Functional Strength Ratio In Athletes With And Without Glenohumeral Internal Rotation Deficit (Gird)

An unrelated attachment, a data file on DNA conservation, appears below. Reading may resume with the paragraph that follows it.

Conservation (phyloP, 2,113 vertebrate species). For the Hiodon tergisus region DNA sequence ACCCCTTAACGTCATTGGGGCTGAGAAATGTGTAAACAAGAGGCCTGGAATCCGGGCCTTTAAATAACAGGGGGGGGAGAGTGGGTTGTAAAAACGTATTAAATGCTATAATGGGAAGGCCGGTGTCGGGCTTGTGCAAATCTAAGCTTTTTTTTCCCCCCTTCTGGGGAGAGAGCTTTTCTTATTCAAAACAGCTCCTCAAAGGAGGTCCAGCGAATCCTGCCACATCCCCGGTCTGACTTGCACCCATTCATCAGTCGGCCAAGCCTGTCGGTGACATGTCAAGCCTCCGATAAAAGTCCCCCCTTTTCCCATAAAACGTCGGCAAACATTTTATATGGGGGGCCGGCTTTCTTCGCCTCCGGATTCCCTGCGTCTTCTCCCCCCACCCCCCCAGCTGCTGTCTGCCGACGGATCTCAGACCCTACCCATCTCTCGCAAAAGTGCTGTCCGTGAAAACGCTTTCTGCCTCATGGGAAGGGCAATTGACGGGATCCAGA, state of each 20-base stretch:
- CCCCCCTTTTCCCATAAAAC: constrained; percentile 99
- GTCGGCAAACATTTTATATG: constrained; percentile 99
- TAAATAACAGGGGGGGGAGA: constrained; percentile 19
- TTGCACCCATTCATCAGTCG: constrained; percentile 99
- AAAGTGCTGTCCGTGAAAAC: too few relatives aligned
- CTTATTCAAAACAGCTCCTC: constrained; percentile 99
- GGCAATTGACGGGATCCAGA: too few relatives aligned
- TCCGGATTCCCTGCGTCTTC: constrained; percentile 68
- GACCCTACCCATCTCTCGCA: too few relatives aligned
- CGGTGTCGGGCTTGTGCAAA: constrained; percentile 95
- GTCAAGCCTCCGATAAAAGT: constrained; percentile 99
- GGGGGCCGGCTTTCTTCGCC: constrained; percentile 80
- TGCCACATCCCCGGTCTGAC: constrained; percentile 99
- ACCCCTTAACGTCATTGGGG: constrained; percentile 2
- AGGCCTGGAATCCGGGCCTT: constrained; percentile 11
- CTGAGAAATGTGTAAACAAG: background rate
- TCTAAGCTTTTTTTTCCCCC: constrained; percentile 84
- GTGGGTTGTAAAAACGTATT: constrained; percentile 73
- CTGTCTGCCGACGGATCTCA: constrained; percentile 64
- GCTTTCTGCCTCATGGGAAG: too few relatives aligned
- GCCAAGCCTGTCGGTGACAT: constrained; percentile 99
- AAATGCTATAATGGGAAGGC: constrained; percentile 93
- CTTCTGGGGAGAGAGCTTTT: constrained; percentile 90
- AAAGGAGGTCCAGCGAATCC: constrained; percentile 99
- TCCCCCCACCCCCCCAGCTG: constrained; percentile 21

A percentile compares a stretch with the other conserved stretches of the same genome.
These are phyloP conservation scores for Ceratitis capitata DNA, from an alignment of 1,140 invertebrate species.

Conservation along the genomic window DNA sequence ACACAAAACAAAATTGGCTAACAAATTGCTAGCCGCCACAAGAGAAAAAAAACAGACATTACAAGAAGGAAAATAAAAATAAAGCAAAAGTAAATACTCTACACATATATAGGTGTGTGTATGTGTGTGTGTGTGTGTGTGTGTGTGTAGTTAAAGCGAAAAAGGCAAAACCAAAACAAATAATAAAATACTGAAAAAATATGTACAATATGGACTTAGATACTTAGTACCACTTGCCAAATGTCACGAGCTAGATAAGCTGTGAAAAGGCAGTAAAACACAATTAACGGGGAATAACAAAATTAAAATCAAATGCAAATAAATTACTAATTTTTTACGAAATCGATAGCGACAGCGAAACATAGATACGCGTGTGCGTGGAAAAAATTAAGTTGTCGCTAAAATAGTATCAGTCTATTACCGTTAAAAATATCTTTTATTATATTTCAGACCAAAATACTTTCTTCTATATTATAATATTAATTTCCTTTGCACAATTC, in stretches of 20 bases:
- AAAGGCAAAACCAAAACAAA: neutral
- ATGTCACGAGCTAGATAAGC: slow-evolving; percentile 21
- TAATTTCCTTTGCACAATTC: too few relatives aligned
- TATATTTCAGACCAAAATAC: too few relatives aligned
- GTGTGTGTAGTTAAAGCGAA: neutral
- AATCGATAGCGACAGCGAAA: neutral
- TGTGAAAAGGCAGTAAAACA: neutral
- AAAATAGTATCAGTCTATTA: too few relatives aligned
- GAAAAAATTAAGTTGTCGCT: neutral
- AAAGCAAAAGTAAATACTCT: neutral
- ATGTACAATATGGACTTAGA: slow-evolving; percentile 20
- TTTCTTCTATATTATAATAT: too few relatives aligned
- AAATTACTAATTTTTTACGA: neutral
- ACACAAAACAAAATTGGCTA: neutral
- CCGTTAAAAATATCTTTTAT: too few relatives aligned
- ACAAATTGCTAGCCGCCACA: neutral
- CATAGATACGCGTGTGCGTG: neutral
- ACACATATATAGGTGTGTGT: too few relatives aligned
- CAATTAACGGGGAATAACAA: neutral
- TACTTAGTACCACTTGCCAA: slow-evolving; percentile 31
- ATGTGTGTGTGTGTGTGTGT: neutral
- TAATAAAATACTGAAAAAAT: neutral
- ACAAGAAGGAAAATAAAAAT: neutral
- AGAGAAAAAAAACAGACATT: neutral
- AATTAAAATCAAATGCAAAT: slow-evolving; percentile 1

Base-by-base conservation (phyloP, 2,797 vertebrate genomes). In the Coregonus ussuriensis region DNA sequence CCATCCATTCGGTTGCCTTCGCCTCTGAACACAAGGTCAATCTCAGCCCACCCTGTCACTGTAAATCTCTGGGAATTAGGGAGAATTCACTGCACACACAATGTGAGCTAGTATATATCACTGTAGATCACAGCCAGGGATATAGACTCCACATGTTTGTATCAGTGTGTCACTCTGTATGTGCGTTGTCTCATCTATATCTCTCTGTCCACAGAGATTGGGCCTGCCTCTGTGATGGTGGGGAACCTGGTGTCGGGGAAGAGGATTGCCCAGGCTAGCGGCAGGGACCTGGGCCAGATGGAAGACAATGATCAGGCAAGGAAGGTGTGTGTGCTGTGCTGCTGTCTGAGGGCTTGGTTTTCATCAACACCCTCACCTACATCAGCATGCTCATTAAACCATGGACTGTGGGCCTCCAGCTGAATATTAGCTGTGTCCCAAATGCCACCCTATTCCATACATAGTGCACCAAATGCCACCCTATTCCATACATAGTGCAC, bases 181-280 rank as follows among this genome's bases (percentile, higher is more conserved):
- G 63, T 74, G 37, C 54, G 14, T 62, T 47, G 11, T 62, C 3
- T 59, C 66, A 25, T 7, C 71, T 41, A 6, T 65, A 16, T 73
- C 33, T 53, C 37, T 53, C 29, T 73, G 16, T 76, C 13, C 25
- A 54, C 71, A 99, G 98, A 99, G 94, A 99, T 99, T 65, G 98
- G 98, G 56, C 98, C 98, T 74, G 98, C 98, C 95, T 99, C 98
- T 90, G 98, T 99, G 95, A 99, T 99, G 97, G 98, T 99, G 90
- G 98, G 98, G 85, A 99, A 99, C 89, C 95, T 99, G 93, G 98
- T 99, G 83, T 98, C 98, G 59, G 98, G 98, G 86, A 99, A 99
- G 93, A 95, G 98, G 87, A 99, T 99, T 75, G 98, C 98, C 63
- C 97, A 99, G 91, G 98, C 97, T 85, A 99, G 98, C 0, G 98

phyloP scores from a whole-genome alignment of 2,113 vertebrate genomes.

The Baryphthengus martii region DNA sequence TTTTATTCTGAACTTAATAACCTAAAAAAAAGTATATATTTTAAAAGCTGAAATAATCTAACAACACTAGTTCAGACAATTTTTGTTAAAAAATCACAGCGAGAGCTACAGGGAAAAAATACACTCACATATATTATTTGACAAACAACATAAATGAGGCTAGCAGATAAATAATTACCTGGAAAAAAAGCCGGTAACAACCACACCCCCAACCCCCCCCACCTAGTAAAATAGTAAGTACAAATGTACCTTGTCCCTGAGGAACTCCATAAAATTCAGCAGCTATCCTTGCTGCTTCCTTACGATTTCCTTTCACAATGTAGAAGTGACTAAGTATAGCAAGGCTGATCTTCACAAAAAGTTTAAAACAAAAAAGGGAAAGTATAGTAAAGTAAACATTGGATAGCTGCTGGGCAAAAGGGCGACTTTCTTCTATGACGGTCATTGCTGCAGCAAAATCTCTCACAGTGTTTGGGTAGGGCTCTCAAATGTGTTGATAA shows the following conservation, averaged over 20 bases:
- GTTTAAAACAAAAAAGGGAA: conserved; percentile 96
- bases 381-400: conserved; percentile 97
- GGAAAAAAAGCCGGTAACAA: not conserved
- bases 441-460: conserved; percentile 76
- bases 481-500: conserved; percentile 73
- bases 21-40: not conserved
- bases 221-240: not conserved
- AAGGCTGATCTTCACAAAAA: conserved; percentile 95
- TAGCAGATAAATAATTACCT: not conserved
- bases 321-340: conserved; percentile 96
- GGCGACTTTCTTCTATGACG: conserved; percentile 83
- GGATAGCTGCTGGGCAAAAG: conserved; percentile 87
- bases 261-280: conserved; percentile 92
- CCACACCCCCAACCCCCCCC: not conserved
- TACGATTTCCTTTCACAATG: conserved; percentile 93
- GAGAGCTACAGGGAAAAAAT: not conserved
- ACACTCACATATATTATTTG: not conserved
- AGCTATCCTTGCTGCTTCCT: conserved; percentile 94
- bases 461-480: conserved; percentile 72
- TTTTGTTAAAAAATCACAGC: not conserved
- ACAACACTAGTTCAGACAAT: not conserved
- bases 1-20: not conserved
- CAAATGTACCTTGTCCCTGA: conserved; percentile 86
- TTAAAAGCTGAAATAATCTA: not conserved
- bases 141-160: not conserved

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Objectives: Eccentric external rotator (ER) and concentric internal rotator (IR) strength is expressed as a functional strength ratio (ER:IR) for shoulder. The difference in functional strength ratio has been well documented in athletes, but no one compared the functional ratio in athletes with glenohumeral internal rotation deficit (GIRD). The aim of this study was to investigate the effects of GIRD on functional ER:IR strength ratio of the adolescent athletes. Methods: Fifty-three adolescent athletes (12-18 years) from basketball and volleyball teams participated in the study. All the athletes were filled a questionnaire to obtain demographic information and information about their sporting activity. To determine the GIRD, the range of glenohumeral internal rotation motion was measured with the use of a digital inclinometer. An isokinetic dynamometer was used for the assessment of eccentric and concentric muscle strength of the dominant and non-dominant shoulders. Student-t test was used to assess the difference on ER:IR strength ratio between groups. Results: After the clinical examination of all shoulders the athletes were divided into 2 different groups, which were shoulders with glenohumeral internal rotation deficit (Group 1, n=34) and shoulders without GIRD (Group 2, n=22). There was a significant difference among groups on functional ER: IR strength ratio (t=-2.172, p=0.034). The ratio was lower in shoulders with GIRD. Conclusion: GIRD has an adverse effect on functional shoulder ratio, which is one of the causes of shoulder injuries in adolescent athletes. Therefore, GIRD should be treated to prevent future injuries.